Injectable optoelectronics with wireless control

The ability to wirelessly control neural circuitry has been a long-standing goal in neuroscience. Recent advances have put this goal in site using optogenetic approaches. In 2011, multiple groups presented the first attempts at making wireless light delivery application for optogenetics (Iwai et al., 2011; Wentz et al., 2011). These advances, however, were constrained to particular environments or apparatuses to power the devices. The radiofrequency power scavenging approach presented in Kim et al., 2013 frees the experimenter from these constraints. In the recent report, the Bruchas (Washington University at St. Louis) and Rogers (University of Illinois at Urbana-Champaign) labs present ultrathin, microscale optoelectronics and sensors that can be used for the optogenetic manipulations. Unlike other wireless approaches this system can be used with any behavioral apparatus or paradigm, which should allow researchers to explore more complex behaviors while perturbing neural circuitry.

The wireless µILED devices can incorporate wired cellular-scale components that can all be inserted into the brain using a combination of a silk-based biodissolvable adhesive (Kim et al., 2010) and an injection needle similar in concept to electrode delivery presented previously (Kozai and Kipke, 2009). These components include, but are presumably not limited to, temperature sensors, electrodes for extracellular recordings, and photodetectors. The injection needle strategy allows the light sources and other components to be extremely thin and still maintain the ability to penetrate the brain. This thin design appears to reduce the inflammatory glial responses and lesion size compared to conventional fiber optic or cannula approaches.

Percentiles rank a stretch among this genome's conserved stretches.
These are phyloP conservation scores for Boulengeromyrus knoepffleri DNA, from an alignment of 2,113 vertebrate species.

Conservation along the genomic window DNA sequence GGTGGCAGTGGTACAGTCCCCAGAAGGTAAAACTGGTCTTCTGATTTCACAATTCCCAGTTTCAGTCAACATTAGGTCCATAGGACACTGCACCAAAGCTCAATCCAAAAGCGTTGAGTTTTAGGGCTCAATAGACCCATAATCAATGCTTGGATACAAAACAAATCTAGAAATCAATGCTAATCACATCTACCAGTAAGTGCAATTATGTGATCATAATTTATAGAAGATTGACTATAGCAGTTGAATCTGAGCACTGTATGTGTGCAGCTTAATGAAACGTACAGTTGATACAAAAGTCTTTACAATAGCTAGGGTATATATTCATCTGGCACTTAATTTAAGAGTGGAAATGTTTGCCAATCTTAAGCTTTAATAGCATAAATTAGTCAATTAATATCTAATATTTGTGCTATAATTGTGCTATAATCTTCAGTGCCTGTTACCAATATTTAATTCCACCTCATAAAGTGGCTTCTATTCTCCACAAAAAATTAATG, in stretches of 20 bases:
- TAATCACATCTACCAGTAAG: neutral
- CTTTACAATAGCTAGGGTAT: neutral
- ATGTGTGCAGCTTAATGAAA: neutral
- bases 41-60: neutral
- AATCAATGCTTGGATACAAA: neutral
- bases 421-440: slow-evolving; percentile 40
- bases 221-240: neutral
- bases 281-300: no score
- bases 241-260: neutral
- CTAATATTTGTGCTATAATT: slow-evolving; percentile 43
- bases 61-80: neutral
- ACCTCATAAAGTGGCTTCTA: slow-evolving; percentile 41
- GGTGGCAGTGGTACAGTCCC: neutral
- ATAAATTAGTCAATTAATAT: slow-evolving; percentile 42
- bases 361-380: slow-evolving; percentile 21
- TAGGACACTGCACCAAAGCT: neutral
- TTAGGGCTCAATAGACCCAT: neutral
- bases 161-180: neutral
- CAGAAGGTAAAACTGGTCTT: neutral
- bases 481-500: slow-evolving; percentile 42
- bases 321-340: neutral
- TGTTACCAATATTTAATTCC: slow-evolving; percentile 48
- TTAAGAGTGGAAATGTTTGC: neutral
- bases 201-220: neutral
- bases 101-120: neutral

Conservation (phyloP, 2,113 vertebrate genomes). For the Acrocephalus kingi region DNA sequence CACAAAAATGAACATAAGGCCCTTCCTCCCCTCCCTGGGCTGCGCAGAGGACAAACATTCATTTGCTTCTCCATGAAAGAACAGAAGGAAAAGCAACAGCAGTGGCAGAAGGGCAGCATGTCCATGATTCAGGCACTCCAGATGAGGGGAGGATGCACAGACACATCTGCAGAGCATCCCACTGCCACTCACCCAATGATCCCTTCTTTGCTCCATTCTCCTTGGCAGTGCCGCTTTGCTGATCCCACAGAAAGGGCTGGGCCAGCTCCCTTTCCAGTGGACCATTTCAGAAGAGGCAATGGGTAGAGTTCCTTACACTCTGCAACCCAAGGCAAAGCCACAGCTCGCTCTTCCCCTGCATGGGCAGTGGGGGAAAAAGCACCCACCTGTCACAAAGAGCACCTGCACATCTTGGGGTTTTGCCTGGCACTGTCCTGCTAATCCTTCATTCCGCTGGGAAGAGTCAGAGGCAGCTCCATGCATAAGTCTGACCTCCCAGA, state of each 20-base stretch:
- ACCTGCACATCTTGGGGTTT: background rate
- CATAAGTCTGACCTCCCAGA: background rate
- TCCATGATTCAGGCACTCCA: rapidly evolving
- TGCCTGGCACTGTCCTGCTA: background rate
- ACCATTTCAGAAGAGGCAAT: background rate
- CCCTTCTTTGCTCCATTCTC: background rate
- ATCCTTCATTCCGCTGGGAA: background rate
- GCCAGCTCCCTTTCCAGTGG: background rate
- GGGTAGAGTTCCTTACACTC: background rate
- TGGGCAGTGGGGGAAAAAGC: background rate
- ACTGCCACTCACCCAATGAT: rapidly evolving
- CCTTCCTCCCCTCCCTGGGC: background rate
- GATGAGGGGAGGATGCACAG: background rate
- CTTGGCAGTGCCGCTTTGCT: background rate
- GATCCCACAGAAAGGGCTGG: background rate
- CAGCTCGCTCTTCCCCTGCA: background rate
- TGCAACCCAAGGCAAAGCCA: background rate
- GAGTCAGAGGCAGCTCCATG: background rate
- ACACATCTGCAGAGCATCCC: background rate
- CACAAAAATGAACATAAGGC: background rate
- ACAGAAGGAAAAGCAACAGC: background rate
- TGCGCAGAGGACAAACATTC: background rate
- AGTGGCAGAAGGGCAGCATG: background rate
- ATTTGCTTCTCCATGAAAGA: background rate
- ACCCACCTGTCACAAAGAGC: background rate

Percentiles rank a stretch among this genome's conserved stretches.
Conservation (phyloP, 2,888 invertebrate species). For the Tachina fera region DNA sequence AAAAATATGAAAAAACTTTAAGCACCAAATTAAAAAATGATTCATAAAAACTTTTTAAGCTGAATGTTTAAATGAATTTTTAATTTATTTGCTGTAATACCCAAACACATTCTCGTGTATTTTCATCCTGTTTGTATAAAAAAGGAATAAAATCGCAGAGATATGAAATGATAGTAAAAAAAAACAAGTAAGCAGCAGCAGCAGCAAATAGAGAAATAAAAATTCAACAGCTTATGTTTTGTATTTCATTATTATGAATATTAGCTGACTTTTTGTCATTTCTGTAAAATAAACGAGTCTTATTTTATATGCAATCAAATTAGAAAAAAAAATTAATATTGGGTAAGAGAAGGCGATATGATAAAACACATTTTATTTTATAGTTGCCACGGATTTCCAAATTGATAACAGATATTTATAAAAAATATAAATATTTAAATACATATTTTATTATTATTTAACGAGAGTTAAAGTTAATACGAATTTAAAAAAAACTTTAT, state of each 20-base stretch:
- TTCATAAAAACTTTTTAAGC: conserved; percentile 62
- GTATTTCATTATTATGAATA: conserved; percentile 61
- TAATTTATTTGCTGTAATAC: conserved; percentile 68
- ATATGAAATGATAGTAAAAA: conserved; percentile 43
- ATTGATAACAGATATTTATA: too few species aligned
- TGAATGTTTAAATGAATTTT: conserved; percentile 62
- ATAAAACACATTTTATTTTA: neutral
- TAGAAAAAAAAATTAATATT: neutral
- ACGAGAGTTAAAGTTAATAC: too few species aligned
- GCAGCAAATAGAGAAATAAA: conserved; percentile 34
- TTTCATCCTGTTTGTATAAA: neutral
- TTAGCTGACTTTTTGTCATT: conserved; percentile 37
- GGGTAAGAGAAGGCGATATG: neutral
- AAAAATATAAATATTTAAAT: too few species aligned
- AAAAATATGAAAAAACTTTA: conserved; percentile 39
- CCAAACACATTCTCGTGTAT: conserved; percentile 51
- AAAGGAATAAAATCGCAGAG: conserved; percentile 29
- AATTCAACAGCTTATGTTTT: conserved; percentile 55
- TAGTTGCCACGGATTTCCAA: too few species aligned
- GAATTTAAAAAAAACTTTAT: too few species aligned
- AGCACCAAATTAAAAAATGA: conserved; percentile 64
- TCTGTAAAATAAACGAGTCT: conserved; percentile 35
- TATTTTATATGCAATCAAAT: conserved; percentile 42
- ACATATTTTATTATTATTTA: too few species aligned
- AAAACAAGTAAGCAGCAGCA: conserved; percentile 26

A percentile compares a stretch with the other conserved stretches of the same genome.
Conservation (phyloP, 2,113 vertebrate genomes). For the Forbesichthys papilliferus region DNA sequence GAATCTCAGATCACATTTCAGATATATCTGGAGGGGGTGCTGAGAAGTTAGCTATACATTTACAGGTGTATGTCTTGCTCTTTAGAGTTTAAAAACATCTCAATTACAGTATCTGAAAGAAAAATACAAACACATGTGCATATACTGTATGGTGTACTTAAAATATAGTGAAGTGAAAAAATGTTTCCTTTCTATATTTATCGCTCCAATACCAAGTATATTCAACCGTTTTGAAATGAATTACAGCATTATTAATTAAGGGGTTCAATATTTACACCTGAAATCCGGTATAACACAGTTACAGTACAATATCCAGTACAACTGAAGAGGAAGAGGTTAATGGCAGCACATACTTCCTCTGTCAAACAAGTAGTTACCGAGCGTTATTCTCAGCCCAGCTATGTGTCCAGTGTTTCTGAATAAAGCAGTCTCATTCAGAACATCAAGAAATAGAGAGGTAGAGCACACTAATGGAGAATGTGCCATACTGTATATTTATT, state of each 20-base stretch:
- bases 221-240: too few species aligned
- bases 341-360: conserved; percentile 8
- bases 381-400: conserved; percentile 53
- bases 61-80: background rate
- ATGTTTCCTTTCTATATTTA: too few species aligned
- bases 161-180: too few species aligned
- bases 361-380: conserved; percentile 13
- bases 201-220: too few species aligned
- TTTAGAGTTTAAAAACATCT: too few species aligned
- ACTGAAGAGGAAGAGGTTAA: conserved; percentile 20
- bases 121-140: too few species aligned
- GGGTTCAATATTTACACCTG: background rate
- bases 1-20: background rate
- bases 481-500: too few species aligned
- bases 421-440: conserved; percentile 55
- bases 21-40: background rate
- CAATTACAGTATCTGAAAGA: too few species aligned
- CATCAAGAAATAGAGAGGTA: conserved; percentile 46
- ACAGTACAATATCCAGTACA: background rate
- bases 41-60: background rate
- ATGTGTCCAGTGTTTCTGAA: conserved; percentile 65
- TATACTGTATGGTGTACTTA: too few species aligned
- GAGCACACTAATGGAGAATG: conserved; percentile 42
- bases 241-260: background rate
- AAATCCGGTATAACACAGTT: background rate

For light delivery, the devices are powered using a strategy that that scavenges and rectifies energy for radiofrequency signals. As highlighted in a previous blog post and relevant manuscript (Voigts et al., 2013), the weight of any device will impact mouse behavior and the maximum weight a mouse can bear on its head is in the range of ~3g. To accomplish the wireless power scavenging, Kim et al (2013) have devised two versions of a removable headstage. The first is based on commercially available printed circuit boards and weighs ~2 g, the second is a circuit printed on polyimide film to reduce the overall weight to ~700 mg. The authors demonstrate the use of these wireless, light-delivery systems by stimulating dopamine neurons of the ventral tegmental area to drive reward-related behaviors. Importantly, once fabricated the use of these µILED devices are broadly accessible to nearly any laboratory, including those without access to advanced optical setups, using a wired connection to a traditional function generator or microprocessor equipped with transistor-transistor logic (TTL) signals.

Extending optogenetics to different, non-neural organ systems and behavioral assays has been somewhat limited by the use of fiber optics for light delivery. The ability of these unconventional devices to afford minimally invasive operation in the soft tissues of the brain provide opportunities for integration in other organ systems, such as the vascular and cardiac systems.


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